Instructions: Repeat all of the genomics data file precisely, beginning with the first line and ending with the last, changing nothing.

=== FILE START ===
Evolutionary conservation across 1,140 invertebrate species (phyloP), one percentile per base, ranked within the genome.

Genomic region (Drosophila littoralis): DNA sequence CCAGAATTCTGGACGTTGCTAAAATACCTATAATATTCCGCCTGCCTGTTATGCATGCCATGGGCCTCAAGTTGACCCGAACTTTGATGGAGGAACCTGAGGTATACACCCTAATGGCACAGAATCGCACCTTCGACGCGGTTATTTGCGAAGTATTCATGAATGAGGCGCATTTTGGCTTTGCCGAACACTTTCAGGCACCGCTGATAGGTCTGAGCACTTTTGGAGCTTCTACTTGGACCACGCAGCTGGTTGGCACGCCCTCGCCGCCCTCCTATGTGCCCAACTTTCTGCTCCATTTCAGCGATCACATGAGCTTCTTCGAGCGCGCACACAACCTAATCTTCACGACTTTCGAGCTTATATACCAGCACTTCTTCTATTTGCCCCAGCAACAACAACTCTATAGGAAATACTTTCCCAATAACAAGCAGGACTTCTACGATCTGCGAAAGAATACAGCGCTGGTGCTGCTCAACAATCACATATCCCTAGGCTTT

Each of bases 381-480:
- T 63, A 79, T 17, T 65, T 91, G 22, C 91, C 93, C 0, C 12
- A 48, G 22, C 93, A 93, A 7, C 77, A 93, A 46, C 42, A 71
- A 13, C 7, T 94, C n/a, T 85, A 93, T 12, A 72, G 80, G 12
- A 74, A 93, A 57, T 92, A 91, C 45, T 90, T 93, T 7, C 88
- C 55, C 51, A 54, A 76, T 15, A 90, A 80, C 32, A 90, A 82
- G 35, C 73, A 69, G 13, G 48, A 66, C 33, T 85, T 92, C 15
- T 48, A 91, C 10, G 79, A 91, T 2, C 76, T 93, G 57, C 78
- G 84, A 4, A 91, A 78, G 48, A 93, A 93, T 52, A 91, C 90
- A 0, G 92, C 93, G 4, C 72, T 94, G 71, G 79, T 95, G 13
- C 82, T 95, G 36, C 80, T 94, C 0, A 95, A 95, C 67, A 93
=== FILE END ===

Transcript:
Evolutionary conservation across 1,140 invertebrate species (phyloP), one percentile per base, ranked within the genome.

Genomic region (Drosophila littoralis): DNA sequence CCAGAATTCTGGACGTTGCTAAAATACCTATAATATTCCGCCTGCCTGTTATGCATGCCATGGGCCTCAAGTTGACCCGAACTTTGATGGAGGAACCTGAGGTATACACCCTAATGGCACAGAATCGCACCTTCGACGCGGTTATTTGCGAAGTATTCATGAATGAGGCGCATTTTGGCTTTGCCGAACACTTTCAGGCACCGCTGATAGGTCTGAGCACTTTTGGAGCTTCTACTTGGACCACGCAGCTGGTTGGCACGCCCTCGCCGCCCTCCTATGTGCCCAACTTTCTGCTCCATTTCAGCGATCACATGAGCTTCTTCGAGCGCGCACACAACCTAATCTTCACGACTTTCGAGCTTATATACCAGCACTTCTTCTATTTGCCCCAGCAACAACAACTCTATAGGAAATACTTTCCCAATAACAAGCAGGACTTCTACGATCTGCGAAAGAATACAGCGCTGGTGCTGCTCAACAATCACATATCCCTAGGCTTT

Each of bases 381-480:
- T 63, A 79, T 17, T 65, T 91, G 22, C 91, C 93, C 0, C 12
- A 48, G 22, C 93, A 93, A 7, C 77, A 93, A 46, C 42, A 71
- A 13, C 7, T 94, C n/a, T 85, A 93, T 12, A 72, G 80, G 12
- A 74, A 93, A 57, T 92, A 91, C 45, T 90, T 93, T 7, C 88
- C 55, C 51, A 54, A 76, T 15, A 90, A 80, C 32, A 90, A 82
- G 35, C 73, A 69, G 13, G 48, A 66, C 33, T 85, T 92, C 15
- T 48, A 91, C 10, G 79, A 91, T 2, C 76, T 93, G 57, C 78
- G 84, A 4, A 91, A 78, G 48, A 93, A 93, T 52, A 91, C 90
- A 0, G 92, C 93, G 4, C 72, T 94, G 71, G 79, T 95, G 13
- C 82, T 95, G 36, C 80, T 94, C 0, A 95, A 95, C 67, A 93